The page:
The following is a guest post by Candyce Edelen, CEO of PropelGrowth Financial Marketing & Content Strategy. This post originally appeared on the Propel Growth blog.
Account-based marketing (ABM) can be a powerful marketing strategy for the investment management or asset management industry. This is particularly true when investment managers target institutional investors or sell through intermediaries. Both of these client bases have complex decision processes that involve a number of influencers. Account-based marketing approaches can help investment management marketers improve marketing ROI and have a more direct influence on revenue.Read More
In May 2017, we hosted a private roundtable, moderated by Candyce Edelen of PropelGrowth. At the table were 15 senior marketers from various investment management firms. This was our second annual event, with about half of the participants returning from last year. The participant firms included boutique asset managers, medium-sized regional and global investment firms, and 3 of the top 20 global asset managers. AUM for the firms represented ranges from $20 Billion to more than $2 Trillion. All of the participants serve multiple channels including institutional (trusts, foundations, pensions, corporations, etc.), intermediary and direct retail advisor channels.Read More
In a recent blog post by our CEO, he draws an interesting comparison between the setting up a rock concert and setting up a content marketing automation solution for an investment management company. The point he makes in the post is that the critical behind-the-scenes logistics of an operation are often not fully realized or appreciated, even though they’re absolutely vital to the outcome.
Think back to a concert you attended where you arrived a bit early. The roadies can be seen methodically working to get all the equipment set up perfectly so that the band can just get up on stage, grab their instruments, and put on a great show. The roadies and logistics teams don’t get the attention from all the screaming, raging fans but they deserve some serious recognition (and pay) for the role they play.
Every investment marketer would love to get tedious tasks, like updating factsheets, off of their plate. Automation is a great way to accomplish this. When you’re considering how to automate your factsheets or other investment marketing collateral, there are essentially four different approaches you can consider.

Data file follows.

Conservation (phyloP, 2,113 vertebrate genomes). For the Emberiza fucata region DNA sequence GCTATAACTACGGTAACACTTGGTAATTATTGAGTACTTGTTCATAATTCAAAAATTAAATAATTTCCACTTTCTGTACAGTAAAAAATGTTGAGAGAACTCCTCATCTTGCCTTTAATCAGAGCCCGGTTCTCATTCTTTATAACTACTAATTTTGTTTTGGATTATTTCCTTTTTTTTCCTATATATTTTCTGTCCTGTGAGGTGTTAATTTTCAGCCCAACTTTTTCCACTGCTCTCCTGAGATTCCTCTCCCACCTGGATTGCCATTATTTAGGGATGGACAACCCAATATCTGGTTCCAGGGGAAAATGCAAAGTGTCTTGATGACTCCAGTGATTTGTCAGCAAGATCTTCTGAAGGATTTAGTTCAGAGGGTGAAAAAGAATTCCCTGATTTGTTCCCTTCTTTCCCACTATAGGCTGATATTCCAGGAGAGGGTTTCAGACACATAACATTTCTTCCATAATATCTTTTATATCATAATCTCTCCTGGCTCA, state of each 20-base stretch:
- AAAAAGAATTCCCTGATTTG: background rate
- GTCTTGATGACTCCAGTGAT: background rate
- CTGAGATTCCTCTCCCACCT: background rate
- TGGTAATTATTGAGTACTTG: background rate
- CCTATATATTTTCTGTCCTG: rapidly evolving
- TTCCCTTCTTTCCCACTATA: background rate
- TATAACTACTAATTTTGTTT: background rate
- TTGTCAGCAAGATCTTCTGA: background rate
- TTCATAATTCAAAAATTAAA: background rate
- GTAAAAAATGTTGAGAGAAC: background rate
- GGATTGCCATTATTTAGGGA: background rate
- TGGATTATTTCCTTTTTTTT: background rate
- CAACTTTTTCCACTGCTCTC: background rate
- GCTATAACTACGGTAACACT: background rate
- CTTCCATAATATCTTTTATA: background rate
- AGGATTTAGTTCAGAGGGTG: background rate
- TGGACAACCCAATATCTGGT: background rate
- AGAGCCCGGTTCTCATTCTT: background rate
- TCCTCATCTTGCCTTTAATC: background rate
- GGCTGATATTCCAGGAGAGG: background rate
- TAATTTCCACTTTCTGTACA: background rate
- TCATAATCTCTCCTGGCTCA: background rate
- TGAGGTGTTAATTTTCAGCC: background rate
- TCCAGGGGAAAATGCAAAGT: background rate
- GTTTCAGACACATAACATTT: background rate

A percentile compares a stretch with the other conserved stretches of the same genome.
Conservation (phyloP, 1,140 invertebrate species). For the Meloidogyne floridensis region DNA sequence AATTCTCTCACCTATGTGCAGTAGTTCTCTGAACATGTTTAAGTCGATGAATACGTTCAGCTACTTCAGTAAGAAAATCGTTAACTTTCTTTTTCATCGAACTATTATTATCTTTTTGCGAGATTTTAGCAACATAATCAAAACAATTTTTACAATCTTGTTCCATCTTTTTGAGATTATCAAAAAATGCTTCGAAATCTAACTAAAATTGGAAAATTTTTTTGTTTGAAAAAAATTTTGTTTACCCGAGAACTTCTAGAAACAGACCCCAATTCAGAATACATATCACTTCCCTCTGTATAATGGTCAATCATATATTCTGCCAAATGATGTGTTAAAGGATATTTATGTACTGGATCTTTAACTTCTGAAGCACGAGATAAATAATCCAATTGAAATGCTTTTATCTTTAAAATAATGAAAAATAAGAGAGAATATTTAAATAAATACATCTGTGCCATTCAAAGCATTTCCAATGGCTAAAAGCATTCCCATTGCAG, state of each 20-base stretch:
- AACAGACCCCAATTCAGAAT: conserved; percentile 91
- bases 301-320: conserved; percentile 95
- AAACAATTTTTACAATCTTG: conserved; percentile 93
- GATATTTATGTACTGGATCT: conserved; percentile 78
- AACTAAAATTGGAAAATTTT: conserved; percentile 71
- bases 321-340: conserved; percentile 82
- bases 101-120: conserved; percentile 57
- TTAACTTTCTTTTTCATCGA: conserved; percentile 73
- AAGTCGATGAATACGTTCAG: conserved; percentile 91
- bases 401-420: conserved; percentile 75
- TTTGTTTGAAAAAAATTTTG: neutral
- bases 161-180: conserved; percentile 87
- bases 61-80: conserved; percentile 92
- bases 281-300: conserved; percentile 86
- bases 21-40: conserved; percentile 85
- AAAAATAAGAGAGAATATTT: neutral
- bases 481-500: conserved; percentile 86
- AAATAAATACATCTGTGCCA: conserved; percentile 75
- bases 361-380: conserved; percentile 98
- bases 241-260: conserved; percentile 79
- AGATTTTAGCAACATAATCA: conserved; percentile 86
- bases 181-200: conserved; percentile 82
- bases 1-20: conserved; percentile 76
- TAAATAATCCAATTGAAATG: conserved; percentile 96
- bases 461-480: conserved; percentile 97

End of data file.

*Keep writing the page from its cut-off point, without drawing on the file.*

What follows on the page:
Your options are:
- Outsource to a service bureau,
- Implement a “DIY” solution in-house,
- Buy a technology-enabled service (a hybrid of #1 and #2), or
- Build a custom solution in-house (Read our Build vs. Buy guide).
There are pros and cons with each of these options and, depending on your firm’s situation and goals, one of these options will be the best fit. Firms operating under tight budgets and resources will often gravitate toward the first option on this list — outsourcing to a service bureau. The manual production of marketing collateral like factsheets, commentaries, and client reports is labor intensive and laden with risk. Not to mention, it’s often the least gratifying work that the marketing team does. “Kicking it over the fence” to a fully outsourced service provider often seems like the most attractive option. Read More
I recently wrote an article about why automating within desktop publishing environments can be a bad idea. When we talk about “desktop publishing environments” we’re referring to programs like InDesign, PowerPoint, or Quark. If you’re looking for a way to effectively scale your literature production, you simply must say goodbye to your desktop defaults. And, I’ll tell you why.
This topic is front-of-mind for me today, following a meeting with a prospective client last week. This client described their frustration with their current automation solution. They told me a story about how their automation provider is currently supporting their suite of about 50 documents using about 50 InDesign templates. Even the client recognizes that this is a problem and knows that if the templates were being shared properly as shared entities then there should be, at most, eight of them for this catalog of documents. Fewer templates allows changes to be made centrally, without needing to apply a change 50 different times.
I smiled in sympathy as they told me about this problem. This is precisely the issue with automation solutions that are based on desktop publishing applications. This client articulated the issue even more simply and perfectly than I have in my past musings on the topic.
If a Microsoft or Adobe desktop publishing application is being used as the foundation of the automation solution, that system is then dependent on that desktop publishing tool, as well as the people who use the tool. It’s easy to overlook or dismiss this reality. People really love these programs, and understandably so. They are familiar, intuitive and your collateral is probably already designed in one of these formats. But, the hard truth is that almost always lead to bad long-term results in a commercial document production environment. This is due to what we call the “Save As Phenomenon”.Read More